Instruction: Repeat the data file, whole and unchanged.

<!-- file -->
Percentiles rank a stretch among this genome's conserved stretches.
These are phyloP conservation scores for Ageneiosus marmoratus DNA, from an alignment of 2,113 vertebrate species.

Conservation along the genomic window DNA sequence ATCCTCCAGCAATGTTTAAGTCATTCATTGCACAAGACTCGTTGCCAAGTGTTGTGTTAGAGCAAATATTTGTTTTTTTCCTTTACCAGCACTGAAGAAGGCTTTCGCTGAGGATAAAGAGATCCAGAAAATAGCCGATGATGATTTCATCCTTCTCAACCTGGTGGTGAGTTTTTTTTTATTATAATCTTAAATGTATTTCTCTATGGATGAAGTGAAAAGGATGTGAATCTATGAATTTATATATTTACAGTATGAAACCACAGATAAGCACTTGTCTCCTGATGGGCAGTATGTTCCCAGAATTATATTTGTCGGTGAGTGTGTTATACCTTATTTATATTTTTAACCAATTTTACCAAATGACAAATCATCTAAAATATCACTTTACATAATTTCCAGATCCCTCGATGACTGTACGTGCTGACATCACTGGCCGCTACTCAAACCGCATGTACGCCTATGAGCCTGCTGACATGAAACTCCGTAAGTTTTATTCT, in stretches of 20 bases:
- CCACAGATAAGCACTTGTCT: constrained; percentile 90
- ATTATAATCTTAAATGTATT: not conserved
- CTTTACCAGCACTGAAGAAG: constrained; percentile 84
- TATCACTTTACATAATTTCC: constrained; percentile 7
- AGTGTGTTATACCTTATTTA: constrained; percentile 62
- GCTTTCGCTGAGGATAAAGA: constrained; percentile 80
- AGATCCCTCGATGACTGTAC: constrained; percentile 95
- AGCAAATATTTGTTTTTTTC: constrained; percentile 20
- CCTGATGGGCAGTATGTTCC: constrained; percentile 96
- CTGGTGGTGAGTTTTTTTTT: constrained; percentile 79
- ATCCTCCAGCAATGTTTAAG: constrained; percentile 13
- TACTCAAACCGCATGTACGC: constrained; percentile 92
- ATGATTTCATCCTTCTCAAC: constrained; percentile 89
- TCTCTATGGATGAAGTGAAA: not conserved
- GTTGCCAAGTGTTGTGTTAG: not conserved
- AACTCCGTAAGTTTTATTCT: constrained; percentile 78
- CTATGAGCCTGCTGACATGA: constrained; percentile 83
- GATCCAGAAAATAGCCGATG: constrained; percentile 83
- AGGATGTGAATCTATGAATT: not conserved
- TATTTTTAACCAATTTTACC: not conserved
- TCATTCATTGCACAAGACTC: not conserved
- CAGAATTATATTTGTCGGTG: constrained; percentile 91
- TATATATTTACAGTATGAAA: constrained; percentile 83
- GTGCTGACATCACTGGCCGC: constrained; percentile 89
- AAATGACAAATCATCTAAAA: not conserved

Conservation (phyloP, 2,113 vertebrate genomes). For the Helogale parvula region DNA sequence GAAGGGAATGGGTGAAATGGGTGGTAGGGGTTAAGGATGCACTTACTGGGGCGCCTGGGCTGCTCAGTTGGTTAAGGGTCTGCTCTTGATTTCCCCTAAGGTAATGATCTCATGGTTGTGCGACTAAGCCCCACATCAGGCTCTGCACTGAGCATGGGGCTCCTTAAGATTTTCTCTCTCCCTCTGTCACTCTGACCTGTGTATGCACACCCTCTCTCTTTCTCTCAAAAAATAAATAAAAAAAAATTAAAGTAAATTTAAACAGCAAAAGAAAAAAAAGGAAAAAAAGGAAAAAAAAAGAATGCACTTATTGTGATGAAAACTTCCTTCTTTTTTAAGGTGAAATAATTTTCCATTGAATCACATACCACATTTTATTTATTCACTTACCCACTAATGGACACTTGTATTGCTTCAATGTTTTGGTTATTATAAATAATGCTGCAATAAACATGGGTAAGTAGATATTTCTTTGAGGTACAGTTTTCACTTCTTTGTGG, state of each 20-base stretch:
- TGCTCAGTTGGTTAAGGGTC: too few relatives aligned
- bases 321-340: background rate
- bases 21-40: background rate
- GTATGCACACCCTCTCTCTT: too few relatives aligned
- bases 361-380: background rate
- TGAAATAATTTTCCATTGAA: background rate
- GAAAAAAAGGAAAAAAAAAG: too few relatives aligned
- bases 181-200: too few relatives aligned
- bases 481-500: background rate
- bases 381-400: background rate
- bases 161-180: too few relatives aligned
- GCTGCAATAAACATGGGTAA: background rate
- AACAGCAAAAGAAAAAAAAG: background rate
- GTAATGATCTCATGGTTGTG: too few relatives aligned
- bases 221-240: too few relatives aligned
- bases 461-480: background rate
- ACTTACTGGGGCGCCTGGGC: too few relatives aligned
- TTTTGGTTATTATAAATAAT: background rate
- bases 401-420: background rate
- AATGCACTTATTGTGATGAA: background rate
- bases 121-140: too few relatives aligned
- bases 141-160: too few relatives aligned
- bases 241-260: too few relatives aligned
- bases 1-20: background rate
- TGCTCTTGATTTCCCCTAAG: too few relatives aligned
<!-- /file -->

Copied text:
Percentiles rank a stretch among this genome's conserved stretches.
These are phyloP conservation scores for Ageneiosus marmoratus DNA, from an alignment of 2,113 vertebrate species.

Conservation along the genomic window DNA sequence ATCCTCCAGCAATGTTTAAGTCATTCATTGCACAAGACTCGTTGCCAAGTGTTGTGTTAGAGCAAATATTTGTTTTTTTCCTTTACCAGCACTGAAGAAGGCTTTCGCTGAGGATAAAGAGATCCAGAAAATAGCCGATGATGATTTCATCCTTCTCAACCTGGTGGTGAGTTTTTTTTTATTATAATCTTAAATGTATTTCTCTATGGATGAAGTGAAAAGGATGTGAATCTATGAATTTATATATTTACAGTATGAAACCACAGATAAGCACTTGTCTCCTGATGGGCAGTATGTTCCCAGAATTATATTTGTCGGTGAGTGTGTTATACCTTATTTATATTTTTAACCAATTTTACCAAATGACAAATCATCTAAAATATCACTTTACATAATTTCCAGATCCCTCGATGACTGTACGTGCTGACATCACTGGCCGCTACTCAAACCGCATGTACGCCTATGAGCCTGCTGACATGAAACTCCGTAAGTTTTATTCT, in stretches of 20 bases:
- CCACAGATAAGCACTTGTCT: constrained; percentile 90
- ATTATAATCTTAAATGTATT: not conserved
- CTTTACCAGCACTGAAGAAG: constrained; percentile 84
- TATCACTTTACATAATTTCC: constrained; percentile 7
- AGTGTGTTATACCTTATTTA: constrained; percentile 62
- GCTTTCGCTGAGGATAAAGA: constrained; percentile 80
- AGATCCCTCGATGACTGTAC: constrained; percentile 95
- AGCAAATATTTGTTTTTTTC: constrained; percentile 20
- CCTGATGGGCAGTATGTTCC: constrained; percentile 96
- CTGGTGGTGAGTTTTTTTTT: constrained; percentile 79
- ATCCTCCAGCAATGTTTAAG: constrained; percentile 13
- TACTCAAACCGCATGTACGC: constrained; percentile 92
- ATGATTTCATCCTTCTCAAC: constrained; percentile 89
- TCTCTATGGATGAAGTGAAA: not conserved
- GTTGCCAAGTGTTGTGTTAG: not conserved
- AACTCCGTAAGTTTTATTCT: constrained; percentile 78
- CTATGAGCCTGCTGACATGA: constrained; percentile 83
- GATCCAGAAAATAGCCGATG: constrained; percentile 83
- AGGATGTGAATCTATGAATT: not conserved
- TATTTTTAACCAATTTTACC: not conserved
- TCATTCATTGCACAAGACTC: not conserved
- CAGAATTATATTTGTCGGTG: constrained; percentile 91
- TATATATTTACAGTATGAAA: constrained; percentile 83
- GTGCTGACATCACTGGCCGC: constrained; percentile 89
- AAATGACAAATCATCTAAAA: not conserved

Conservation (phyloP, 2,113 vertebrate genomes). For the Helogale parvula region DNA sequence GAAGGGAATGGGTGAAATGGGTGGTAGGGGTTAAGGATGCACTTACTGGGGCGCCTGGGCTGCTCAGTTGGTTAAGGGTCTGCTCTTGATTTCCCCTAAGGTAATGATCTCATGGTTGTGCGACTAAGCCCCACATCAGGCTCTGCACTGAGCATGGGGCTCCTTAAGATTTTCTCTCTCCCTCTGTCACTCTGACCTGTGTATGCACACCCTCTCTCTTTCTCTCAAAAAATAAATAAAAAAAAATTAAAGTAAATTTAAACAGCAAAAGAAAAAAAAGGAAAAAAAGGAAAAAAAAAGAATGCACTTATTGTGATGAAAACTTCCTTCTTTTTTAAGGTGAAATAATTTTCCATTGAATCACATACCACATTTTATTTATTCACTTACCCACTAATGGACACTTGTATTGCTTCAATGTTTTGGTTATTATAAATAATGCTGCAATAAACATGGGTAAGTAGATATTTCTTTGAGGTACAGTTTTCACTTCTTTGTGG, state of each 20-base stretch:
- TGCTCAGTTGGTTAAGGGTC: too few relatives aligned
- bases 321-340: background rate
- bases 21-40: background rate
- GTATGCACACCCTCTCTCTT: too few relatives aligned
- bases 361-380: background rate
- TGAAATAATTTTCCATTGAA: background rate
- GAAAAAAAGGAAAAAAAAAG: too few relatives aligned
- bases 181-200: too few relatives aligned
- bases 481-500: background rate
- bases 381-400: background rate
- bases 161-180: too few relatives aligned
- GCTGCAATAAACATGGGTAA: background rate
- AACAGCAAAAGAAAAAAAAG: background rate
- GTAATGATCTCATGGTTGTG: too few relatives aligned
- bases 221-240: too few relatives aligned
- bases 461-480: background rate
- ACTTACTGGGGCGCCTGGGC: too few relatives aligned
- TTTTGGTTATTATAAATAAT: background rate
- bases 401-420: background rate
- AATGCACTTATTGTGATGAA: background rate
- bases 121-140: too few relatives aligned
- bases 141-160: too few relatives aligned
- bases 241-260: too few relatives aligned
- bases 1-20: background rate
- TGCTCTTGATTTCCCCTAAG: too few relatives aligned